Quadruped Robot - Mechanical Structure
I. Leg Types of Quadruped Robots:
1. Parallel Leg:
Advantages: Parallel legs are more flexible and have better force angles compared to series legs.
2. Series Leg:
Advantages: Series legs have a larger range of motion.
3. Leg Layout (Joint Configuration):
In order to achieve better stability, quadruped robots generally have a lower center of gravity. This means that the hip joints of the robot legs need to be positioned on the sides of the robot body rather than the abdomen. Combining the different knee joint orientations of the 2-link leg structure, there are four configurations: front knee, rear elbow; front elbow, rear knee; full knee; and full elbow.
The front knee, rear elbow configuration has a small lateral offset distance, and the joint configuration has the smallest fluctuation range and amount.
The full knee configuration has the furthest maximum distance of movement in the forward direction and is relatively simple in design and control.
II. Foot Design of Quadruped Robots:
There are three main forms of foot design for quadruped robots: cylindrical foot (including semi-cylindrical), spherical foot (including semi-spherical), and biomimetic foot.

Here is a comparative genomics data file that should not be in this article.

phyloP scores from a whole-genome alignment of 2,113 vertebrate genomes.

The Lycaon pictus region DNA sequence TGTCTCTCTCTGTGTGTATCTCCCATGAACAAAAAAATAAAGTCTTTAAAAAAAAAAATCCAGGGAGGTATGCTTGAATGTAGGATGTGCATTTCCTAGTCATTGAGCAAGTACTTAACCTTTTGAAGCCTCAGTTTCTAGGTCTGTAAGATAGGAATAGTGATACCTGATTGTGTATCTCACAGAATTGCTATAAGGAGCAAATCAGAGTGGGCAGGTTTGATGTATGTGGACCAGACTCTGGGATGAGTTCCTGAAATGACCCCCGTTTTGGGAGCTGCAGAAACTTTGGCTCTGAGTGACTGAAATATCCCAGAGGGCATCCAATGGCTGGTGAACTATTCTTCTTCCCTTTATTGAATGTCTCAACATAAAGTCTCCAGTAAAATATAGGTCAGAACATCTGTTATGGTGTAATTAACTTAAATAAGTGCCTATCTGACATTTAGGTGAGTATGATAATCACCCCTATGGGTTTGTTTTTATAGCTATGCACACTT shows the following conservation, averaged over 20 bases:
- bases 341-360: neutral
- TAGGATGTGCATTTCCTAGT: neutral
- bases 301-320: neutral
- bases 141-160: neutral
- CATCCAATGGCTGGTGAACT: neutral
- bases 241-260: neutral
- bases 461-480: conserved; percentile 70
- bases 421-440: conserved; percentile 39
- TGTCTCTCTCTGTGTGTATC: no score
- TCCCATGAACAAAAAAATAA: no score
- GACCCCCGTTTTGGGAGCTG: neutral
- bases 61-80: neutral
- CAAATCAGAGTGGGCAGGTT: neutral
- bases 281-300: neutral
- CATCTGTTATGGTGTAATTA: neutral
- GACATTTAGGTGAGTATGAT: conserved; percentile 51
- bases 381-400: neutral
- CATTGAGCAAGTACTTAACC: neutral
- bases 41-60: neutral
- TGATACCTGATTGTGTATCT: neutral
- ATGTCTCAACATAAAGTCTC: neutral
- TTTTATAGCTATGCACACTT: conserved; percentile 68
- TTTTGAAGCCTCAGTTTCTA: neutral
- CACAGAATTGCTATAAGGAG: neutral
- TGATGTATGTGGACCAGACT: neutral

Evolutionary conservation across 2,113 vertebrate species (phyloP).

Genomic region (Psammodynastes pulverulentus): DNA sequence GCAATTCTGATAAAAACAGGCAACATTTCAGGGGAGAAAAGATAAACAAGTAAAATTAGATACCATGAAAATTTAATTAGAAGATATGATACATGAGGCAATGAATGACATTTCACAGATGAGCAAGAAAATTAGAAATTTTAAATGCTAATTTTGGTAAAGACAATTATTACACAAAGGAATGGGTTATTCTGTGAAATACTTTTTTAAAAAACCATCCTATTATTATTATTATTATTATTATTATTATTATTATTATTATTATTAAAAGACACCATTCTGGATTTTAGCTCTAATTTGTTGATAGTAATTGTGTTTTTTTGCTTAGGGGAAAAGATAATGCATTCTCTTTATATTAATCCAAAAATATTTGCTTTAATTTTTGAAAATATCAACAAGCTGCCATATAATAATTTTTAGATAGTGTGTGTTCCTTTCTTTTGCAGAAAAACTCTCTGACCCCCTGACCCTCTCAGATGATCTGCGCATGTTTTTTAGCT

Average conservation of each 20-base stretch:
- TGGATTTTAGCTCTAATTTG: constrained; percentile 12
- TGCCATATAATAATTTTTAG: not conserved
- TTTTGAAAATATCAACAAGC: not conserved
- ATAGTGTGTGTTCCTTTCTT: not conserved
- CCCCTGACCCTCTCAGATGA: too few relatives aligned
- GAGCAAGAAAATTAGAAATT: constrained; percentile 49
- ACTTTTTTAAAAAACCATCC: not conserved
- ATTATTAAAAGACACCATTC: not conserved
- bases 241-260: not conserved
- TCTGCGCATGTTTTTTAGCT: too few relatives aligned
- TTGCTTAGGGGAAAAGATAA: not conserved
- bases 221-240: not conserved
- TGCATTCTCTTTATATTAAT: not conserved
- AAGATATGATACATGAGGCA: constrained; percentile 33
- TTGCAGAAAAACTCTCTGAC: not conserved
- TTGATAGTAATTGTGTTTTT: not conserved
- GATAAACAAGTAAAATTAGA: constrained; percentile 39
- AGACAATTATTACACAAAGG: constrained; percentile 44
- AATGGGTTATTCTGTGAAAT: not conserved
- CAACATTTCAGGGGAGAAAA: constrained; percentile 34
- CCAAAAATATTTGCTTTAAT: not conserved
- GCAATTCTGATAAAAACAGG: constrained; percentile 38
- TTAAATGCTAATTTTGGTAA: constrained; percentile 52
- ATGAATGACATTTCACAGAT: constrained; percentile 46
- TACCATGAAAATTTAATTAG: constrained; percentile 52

The cylindrical foot is the most common design for quadruped robots. The foot is spherical or semi-spherical, and its advantage is that the robot foot can make contact with the ground from various directions, making it highly adaptable to the environment.
III. Knee Joint Actuation of Quadruped Robots:
1. Belt Pulley Drive:
2. Four-bar Linkage or Push Rod Drive:
Using a linkage drive introduces a transmission relationship. By analyzing the drive of the four-bar linkage based on mechanical principles, the mapping relationship between knee joint rotation angle and reducer output angle can be obtained. The specific calculation method is as follows:
IV. Detailed Design of the Overall Mechanical Structure of Quadruped Robots: